Human studies of SCZD have relied primarily on brain imaging, pharmacology, post-mortem pathology, and genetic studies of patient lymphocytes. Animal studies are limited in two important ways: (a) they do not reflect the complex genetic interactions that result in the vast majority of cases of SCZD, and (b) it is difficult to evaluate classic symptoms of SCZD such as hallucinations, delusions, and disorganized speech in mice. Although many insights have been made through these methods, the molecular and cellular defects that contribute to disease initiation and progression in neurons remain unknown. Recently, a third approach has been described to study SCZD [8, 9]. Reprogramming of patient fibroblasts to human induced pluripotent stem cells (hiPSCs), followed by hiPSC differentiation to neurons, produces a near limitless source of live human neurons, genetically identical to those present in patients, with which this disorder can be studied. This review will summarize the major findings of human and mouse studies of SCZD and compare these to early reports of SCZD hiPSC neurons.


Human studies to date have used three major approaches: brain imaging, post-mortem pathology, and genome-wide association studies (GWAS).

Observations from Brain Imaging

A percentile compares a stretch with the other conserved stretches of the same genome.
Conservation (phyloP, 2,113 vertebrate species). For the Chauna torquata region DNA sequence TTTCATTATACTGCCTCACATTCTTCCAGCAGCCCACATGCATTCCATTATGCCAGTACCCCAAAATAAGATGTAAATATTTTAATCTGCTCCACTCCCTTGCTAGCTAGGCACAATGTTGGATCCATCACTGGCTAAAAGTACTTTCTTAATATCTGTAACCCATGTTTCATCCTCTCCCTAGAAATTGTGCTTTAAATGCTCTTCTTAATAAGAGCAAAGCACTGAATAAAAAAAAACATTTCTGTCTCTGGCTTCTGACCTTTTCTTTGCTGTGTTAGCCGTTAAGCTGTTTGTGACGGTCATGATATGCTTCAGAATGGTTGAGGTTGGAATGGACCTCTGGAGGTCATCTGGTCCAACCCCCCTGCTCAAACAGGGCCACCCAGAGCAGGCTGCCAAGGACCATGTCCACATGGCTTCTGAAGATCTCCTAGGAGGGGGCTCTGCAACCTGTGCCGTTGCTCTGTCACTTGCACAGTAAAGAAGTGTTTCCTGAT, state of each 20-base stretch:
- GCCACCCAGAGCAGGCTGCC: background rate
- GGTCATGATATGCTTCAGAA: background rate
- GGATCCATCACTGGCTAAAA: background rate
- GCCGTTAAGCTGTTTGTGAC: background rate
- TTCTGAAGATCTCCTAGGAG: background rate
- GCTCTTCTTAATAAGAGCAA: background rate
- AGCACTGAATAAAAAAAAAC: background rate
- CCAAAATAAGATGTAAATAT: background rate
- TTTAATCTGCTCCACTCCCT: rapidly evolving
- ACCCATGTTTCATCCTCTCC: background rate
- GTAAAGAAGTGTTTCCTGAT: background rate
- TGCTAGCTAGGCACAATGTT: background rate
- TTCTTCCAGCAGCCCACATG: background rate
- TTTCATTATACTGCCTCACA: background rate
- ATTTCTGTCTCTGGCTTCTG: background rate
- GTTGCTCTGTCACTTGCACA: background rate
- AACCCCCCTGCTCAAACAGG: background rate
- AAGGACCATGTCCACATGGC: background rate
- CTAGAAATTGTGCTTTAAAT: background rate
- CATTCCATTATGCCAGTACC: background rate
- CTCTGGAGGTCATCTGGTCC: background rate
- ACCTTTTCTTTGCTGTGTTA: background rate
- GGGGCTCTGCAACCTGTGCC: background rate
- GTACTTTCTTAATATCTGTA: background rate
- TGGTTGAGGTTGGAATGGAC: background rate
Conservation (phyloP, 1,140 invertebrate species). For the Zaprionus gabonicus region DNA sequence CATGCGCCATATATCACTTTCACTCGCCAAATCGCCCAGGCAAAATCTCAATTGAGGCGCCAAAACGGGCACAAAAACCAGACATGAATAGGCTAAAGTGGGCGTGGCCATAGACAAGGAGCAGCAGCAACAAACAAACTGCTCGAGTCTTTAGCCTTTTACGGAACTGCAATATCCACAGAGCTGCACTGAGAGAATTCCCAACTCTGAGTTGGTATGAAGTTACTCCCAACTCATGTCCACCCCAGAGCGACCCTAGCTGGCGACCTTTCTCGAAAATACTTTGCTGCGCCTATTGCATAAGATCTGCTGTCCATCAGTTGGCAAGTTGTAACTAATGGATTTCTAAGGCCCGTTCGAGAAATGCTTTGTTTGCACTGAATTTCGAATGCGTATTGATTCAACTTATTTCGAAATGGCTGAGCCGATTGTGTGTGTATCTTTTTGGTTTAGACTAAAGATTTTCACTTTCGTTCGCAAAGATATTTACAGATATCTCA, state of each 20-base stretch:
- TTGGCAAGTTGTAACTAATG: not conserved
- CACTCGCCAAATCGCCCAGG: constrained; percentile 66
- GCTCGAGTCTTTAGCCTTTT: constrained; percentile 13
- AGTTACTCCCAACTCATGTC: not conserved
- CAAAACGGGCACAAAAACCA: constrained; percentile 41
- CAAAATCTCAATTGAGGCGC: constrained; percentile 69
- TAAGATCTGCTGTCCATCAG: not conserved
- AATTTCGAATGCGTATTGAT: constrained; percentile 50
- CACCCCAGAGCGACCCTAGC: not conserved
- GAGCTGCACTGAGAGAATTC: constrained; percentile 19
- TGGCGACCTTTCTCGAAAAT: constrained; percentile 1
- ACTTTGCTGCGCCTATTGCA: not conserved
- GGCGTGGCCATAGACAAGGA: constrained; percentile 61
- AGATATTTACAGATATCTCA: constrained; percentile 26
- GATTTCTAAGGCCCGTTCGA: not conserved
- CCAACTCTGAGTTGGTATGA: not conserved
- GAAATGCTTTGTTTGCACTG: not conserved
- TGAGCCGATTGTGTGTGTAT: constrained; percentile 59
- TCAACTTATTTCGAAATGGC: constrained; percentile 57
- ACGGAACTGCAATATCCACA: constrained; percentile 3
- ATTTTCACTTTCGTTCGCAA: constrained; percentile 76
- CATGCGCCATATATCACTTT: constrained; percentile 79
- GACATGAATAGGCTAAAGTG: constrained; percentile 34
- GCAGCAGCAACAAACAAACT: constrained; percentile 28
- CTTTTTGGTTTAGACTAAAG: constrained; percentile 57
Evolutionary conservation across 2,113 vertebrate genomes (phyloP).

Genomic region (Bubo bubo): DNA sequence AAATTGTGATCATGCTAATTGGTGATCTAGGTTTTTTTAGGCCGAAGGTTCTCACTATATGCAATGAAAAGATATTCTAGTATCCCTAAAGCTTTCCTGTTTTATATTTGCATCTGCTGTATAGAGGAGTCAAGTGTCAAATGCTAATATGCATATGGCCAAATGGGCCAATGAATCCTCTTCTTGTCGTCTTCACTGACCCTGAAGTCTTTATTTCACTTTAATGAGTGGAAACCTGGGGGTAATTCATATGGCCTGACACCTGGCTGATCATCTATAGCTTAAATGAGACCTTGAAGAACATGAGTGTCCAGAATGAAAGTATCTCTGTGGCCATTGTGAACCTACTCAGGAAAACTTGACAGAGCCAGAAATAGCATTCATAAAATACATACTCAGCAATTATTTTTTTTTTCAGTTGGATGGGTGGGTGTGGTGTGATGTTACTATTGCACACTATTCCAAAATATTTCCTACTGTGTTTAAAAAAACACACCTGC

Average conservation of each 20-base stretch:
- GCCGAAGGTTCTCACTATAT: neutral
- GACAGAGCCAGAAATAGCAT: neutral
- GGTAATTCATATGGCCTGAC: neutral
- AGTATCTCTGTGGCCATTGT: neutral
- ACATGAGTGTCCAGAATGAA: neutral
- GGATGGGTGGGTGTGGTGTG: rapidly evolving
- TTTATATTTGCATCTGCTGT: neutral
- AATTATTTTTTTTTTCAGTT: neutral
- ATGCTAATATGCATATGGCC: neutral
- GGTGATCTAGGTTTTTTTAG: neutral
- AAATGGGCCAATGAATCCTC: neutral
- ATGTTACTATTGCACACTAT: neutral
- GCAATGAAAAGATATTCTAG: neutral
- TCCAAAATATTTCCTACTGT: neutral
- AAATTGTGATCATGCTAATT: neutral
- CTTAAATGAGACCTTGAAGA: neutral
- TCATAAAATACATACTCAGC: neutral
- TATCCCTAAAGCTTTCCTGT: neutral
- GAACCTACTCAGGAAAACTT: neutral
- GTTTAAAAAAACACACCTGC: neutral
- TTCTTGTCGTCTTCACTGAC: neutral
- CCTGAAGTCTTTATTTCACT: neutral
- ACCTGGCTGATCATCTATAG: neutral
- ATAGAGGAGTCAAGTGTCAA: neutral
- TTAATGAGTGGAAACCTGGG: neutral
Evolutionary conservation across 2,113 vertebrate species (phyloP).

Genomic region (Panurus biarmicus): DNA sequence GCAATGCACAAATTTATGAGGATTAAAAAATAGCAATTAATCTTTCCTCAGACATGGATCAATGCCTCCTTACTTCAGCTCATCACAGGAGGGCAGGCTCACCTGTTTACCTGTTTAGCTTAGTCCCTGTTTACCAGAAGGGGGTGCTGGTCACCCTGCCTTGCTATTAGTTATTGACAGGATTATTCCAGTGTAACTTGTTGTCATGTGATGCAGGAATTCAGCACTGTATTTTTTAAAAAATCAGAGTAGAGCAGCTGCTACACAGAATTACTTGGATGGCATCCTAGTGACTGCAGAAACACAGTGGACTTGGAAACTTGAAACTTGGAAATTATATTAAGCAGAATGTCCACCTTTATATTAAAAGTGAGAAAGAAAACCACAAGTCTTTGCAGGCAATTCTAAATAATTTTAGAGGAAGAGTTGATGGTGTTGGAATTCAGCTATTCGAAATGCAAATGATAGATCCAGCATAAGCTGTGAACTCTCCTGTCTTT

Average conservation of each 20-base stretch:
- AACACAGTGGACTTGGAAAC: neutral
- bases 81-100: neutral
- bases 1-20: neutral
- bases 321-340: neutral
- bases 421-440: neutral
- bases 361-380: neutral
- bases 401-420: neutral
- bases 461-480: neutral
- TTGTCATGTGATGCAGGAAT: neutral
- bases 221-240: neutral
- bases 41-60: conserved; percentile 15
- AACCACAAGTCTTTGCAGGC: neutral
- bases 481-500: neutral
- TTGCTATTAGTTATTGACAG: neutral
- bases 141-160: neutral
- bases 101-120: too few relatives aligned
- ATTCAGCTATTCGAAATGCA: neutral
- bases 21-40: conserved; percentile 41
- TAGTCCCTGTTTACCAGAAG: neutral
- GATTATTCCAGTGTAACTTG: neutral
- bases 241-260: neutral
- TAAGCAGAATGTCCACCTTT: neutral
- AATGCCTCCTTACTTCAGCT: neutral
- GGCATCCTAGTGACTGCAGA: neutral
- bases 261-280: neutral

Magnetic resonance imaging (MRI) can be used to estimate the volume of various brain regions, although these studies must be interpreted in the context of the high variability of brain measures across individuals [10]. Although group-average differences exist between SCZD patients and controls, anatomic MRI differences are not adequate for diagnosis. For analogy, although men tend to be taller than women on average, height is not sufficient to determine sex; male/female height differences are twice as predictive of gender as most MRI neuroimaging experiments are predictive of a diagnosis of SCZD.

In first-episode patients with SCZD, MRI studies consistently observe decreased whole brain volume (and increased ventricular volume) [12–14]. Specifically, the greatest decreases are observed in the gray matter of the hippocampus, basal ganglia, and thalamus (Fig. 1) [14–16]. In chronically ill patients, the volume loss is most pronounced in the frontal and temporal gray matter areas of the cortex [17], but whether these changes result from disease or long-term treatment with antipsychotic medications is unclear. Longitudinal studies have observed progressive decrease in brain volume and increase in lateral ventricle volume for at least 20 years after the onset of symptoms.

Figure 1.

Average high-resolution magnetic resonance images (MRI scans) showing gray matter loss in adolescents with schizophrenia. Severe loss is observed (red and pink; up to 5% annually) in parietal, motor, and temporal cortices, whereas inferior frontal cortices remain stable (blue; 0–1% loss). Adapted from Ref. [15].